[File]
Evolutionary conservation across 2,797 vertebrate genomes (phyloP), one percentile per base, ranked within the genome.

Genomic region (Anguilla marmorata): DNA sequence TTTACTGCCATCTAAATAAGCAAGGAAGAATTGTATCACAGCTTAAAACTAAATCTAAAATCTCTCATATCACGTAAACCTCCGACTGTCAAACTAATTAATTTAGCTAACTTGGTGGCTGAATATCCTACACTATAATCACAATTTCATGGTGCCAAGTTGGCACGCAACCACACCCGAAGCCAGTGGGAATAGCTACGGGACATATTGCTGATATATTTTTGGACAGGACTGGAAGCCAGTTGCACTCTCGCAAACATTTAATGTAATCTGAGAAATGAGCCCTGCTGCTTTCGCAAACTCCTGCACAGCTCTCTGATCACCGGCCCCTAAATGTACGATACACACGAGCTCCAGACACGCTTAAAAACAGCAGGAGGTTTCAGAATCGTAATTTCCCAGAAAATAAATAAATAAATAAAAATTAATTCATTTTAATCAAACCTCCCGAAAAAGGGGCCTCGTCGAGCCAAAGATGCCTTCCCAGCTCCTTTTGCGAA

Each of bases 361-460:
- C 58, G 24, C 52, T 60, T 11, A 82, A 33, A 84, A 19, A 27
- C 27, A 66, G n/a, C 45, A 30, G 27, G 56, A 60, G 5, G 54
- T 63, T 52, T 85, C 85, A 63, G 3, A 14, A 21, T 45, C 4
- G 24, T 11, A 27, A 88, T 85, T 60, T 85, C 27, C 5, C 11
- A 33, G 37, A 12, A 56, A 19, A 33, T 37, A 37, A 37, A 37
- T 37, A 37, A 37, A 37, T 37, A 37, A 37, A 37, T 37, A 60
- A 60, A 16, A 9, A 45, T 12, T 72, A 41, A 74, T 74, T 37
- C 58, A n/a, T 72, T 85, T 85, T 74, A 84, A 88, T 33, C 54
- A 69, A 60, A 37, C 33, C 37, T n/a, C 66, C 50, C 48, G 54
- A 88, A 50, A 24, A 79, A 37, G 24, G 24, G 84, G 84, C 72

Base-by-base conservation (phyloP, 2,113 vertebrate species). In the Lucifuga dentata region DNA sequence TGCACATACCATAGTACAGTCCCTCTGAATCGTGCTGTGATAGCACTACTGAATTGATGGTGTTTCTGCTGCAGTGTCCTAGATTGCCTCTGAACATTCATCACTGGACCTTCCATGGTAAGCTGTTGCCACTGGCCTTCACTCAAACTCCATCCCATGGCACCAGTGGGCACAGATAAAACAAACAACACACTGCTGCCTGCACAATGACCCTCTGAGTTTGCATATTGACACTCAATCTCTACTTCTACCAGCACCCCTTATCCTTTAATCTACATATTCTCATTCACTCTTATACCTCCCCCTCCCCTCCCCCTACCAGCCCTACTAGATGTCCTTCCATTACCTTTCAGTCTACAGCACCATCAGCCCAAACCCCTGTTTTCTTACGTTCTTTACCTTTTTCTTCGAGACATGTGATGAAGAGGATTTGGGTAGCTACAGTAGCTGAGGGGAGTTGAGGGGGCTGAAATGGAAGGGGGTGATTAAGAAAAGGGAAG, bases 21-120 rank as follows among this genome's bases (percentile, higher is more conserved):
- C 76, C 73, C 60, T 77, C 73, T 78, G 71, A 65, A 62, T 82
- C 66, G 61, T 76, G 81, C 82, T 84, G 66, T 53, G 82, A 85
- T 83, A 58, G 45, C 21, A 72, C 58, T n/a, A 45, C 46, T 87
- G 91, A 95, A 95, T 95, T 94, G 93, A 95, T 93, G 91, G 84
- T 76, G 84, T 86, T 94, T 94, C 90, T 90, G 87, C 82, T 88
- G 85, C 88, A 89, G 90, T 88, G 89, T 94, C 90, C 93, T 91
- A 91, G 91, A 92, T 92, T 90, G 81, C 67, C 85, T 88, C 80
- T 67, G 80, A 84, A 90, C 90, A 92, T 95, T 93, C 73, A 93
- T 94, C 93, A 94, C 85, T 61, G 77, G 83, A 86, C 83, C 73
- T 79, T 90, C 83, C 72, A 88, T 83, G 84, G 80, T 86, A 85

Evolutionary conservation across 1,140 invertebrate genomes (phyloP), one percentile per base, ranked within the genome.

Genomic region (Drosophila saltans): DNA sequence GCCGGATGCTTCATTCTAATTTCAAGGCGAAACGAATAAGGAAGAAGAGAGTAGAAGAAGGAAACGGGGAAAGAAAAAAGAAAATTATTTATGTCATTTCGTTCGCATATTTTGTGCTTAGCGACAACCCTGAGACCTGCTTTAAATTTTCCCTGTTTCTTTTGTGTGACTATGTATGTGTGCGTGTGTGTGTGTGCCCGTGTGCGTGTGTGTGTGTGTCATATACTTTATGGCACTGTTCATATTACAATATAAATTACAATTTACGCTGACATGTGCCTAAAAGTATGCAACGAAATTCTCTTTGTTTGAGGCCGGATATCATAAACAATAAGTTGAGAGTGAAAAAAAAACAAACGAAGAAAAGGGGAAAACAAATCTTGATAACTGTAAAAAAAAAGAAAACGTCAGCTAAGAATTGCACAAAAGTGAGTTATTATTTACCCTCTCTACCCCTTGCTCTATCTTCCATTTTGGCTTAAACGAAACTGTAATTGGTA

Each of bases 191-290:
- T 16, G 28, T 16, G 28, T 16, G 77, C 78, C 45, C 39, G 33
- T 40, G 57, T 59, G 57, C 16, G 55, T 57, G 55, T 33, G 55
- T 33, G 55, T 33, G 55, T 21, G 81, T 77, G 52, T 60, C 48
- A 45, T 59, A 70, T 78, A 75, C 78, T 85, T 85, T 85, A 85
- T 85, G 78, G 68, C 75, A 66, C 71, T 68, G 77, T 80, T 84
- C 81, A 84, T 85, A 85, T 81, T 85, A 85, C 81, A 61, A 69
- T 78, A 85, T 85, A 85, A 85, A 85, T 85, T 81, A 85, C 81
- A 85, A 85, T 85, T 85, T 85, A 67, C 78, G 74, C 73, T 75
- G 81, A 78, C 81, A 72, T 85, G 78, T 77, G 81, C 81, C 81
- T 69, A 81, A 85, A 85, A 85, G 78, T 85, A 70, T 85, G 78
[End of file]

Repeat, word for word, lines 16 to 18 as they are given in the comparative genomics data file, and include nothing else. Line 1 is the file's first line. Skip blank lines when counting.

- C 66, G 61, T 76, G 81, C 82, T 84, G 66, T 53, G 82, A 85
- T 83, A 58, G 45, C 21, A 72, C 58, T n/a, A 45, C 46, T 87
- G 91, A 95, A 95, T 95, T 94, G 93, A 95, T 93, G 91, G 84